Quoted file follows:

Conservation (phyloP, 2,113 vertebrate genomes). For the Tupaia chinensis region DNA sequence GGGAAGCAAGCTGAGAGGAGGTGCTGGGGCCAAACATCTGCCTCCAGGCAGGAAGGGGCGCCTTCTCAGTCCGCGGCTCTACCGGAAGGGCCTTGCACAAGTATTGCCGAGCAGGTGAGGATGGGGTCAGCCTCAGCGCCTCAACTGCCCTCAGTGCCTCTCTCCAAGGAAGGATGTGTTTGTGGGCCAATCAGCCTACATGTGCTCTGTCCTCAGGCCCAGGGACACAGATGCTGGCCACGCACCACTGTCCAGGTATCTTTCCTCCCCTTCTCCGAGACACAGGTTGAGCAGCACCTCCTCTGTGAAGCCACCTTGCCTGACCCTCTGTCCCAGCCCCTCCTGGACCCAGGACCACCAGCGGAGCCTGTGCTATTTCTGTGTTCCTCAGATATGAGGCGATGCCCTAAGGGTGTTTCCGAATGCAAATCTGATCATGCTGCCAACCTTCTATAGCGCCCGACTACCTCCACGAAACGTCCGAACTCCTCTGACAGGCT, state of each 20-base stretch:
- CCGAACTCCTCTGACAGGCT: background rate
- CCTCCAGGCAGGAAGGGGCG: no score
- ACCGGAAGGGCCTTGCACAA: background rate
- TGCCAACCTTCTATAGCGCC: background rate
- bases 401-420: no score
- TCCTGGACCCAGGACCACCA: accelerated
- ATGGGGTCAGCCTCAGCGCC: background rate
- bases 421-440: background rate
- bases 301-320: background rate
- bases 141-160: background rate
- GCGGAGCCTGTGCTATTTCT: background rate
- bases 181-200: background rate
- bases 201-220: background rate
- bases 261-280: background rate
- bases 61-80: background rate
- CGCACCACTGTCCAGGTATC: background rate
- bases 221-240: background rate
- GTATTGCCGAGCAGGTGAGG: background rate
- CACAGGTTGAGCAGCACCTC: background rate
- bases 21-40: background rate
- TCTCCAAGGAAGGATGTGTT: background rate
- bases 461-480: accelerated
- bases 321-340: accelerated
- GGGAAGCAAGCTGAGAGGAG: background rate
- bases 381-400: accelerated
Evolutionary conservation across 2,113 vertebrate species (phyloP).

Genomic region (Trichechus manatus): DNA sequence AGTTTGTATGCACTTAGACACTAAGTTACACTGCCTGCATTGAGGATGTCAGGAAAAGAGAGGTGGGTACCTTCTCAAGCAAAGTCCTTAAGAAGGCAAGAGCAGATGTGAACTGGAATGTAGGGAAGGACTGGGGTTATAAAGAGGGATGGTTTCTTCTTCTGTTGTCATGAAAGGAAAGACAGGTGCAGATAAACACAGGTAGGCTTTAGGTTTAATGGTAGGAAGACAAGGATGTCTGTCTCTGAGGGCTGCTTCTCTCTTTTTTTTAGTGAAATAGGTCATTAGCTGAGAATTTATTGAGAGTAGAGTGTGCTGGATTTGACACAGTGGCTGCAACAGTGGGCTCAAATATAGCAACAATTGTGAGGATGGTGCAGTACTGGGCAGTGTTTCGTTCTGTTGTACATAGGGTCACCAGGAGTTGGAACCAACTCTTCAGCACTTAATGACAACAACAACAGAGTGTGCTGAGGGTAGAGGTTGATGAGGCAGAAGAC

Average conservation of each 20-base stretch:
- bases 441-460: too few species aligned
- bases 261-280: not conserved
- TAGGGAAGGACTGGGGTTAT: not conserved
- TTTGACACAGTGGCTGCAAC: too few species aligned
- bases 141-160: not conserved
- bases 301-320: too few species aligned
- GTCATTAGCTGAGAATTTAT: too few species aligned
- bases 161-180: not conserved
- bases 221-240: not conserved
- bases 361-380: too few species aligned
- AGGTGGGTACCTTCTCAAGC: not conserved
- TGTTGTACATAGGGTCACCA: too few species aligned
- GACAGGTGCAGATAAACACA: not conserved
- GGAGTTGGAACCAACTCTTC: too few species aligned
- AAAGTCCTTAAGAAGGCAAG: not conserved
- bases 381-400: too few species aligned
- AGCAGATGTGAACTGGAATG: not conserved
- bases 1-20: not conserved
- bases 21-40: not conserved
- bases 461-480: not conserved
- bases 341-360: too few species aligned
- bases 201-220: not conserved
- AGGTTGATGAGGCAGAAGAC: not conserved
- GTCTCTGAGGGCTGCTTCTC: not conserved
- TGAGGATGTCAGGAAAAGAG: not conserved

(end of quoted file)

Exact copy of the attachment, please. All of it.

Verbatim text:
Conservation (phyloP, 2,113 vertebrate genomes). For the Tupaia chinensis region DNA sequence GGGAAGCAAGCTGAGAGGAGGTGCTGGGGCCAAACATCTGCCTCCAGGCAGGAAGGGGCGCCTTCTCAGTCCGCGGCTCTACCGGAAGGGCCTTGCACAAGTATTGCCGAGCAGGTGAGGATGGGGTCAGCCTCAGCGCCTCAACTGCCCTCAGTGCCTCTCTCCAAGGAAGGATGTGTTTGTGGGCCAATCAGCCTACATGTGCTCTGTCCTCAGGCCCAGGGACACAGATGCTGGCCACGCACCACTGTCCAGGTATCTTTCCTCCCCTTCTCCGAGACACAGGTTGAGCAGCACCTCCTCTGTGAAGCCACCTTGCCTGACCCTCTGTCCCAGCCCCTCCTGGACCCAGGACCACCAGCGGAGCCTGTGCTATTTCTGTGTTCCTCAGATATGAGGCGATGCCCTAAGGGTGTTTCCGAATGCAAATCTGATCATGCTGCCAACCTTCTATAGCGCCCGACTACCTCCACGAAACGTCCGAACTCCTCTGACAGGCT, state of each 20-base stretch:
- CCGAACTCCTCTGACAGGCT: background rate
- CCTCCAGGCAGGAAGGGGCG: no score
- ACCGGAAGGGCCTTGCACAA: background rate
- TGCCAACCTTCTATAGCGCC: background rate
- bases 401-420: no score
- TCCTGGACCCAGGACCACCA: accelerated
- ATGGGGTCAGCCTCAGCGCC: background rate
- bases 421-440: background rate
- bases 301-320: background rate
- bases 141-160: background rate
- GCGGAGCCTGTGCTATTTCT: background rate
- bases 181-200: background rate
- bases 201-220: background rate
- bases 261-280: background rate
- bases 61-80: background rate
- CGCACCACTGTCCAGGTATC: background rate
- bases 221-240: background rate
- GTATTGCCGAGCAGGTGAGG: background rate
- CACAGGTTGAGCAGCACCTC: background rate
- bases 21-40: background rate
- TCTCCAAGGAAGGATGTGTT: background rate
- bases 461-480: accelerated
- bases 321-340: accelerated
- GGGAAGCAAGCTGAGAGGAG: background rate
- bases 381-400: accelerated
Evolutionary conservation across 2,113 vertebrate species (phyloP).

Genomic region (Trichechus manatus): DNA sequence AGTTTGTATGCACTTAGACACTAAGTTACACTGCCTGCATTGAGGATGTCAGGAAAAGAGAGGTGGGTACCTTCTCAAGCAAAGTCCTTAAGAAGGCAAGAGCAGATGTGAACTGGAATGTAGGGAAGGACTGGGGTTATAAAGAGGGATGGTTTCTTCTTCTGTTGTCATGAAAGGAAAGACAGGTGCAGATAAACACAGGTAGGCTTTAGGTTTAATGGTAGGAAGACAAGGATGTCTGTCTCTGAGGGCTGCTTCTCTCTTTTTTTTAGTGAAATAGGTCATTAGCTGAGAATTTATTGAGAGTAGAGTGTGCTGGATTTGACACAGTGGCTGCAACAGTGGGCTCAAATATAGCAACAATTGTGAGGATGGTGCAGTACTGGGCAGTGTTTCGTTCTGTTGTACATAGGGTCACCAGGAGTTGGAACCAACTCTTCAGCACTTAATGACAACAACAACAGAGTGTGCTGAGGGTAGAGGTTGATGAGGCAGAAGAC

Average conservation of each 20-base stretch:
- bases 441-460: too few species aligned
- bases 261-280: not conserved
- TAGGGAAGGACTGGGGTTAT: not conserved
- TTTGACACAGTGGCTGCAAC: too few species aligned
- bases 141-160: not conserved
- bases 301-320: too few species aligned
- GTCATTAGCTGAGAATTTAT: too few species aligned
- bases 161-180: not conserved
- bases 221-240: not conserved
- bases 361-380: too few species aligned
- AGGTGGGTACCTTCTCAAGC: not conserved
- TGTTGTACATAGGGTCACCA: too few species aligned
- GACAGGTGCAGATAAACACA: not conserved
- GGAGTTGGAACCAACTCTTC: too few species aligned
- AAAGTCCTTAAGAAGGCAAG: not conserved
- bases 381-400: too few species aligned
- AGCAGATGTGAACTGGAATG: not conserved
- bases 1-20: not conserved
- bases 21-40: not conserved
- bases 461-480: not conserved
- bases 341-360: too few species aligned
- bases 201-220: not conserved
- AGGTTGATGAGGCAGAAGAC: not conserved
- GTCTCTGAGGGCTGCTTCTC: not conserved
- TGAGGATGTCAGGAAAAGAG: not conserved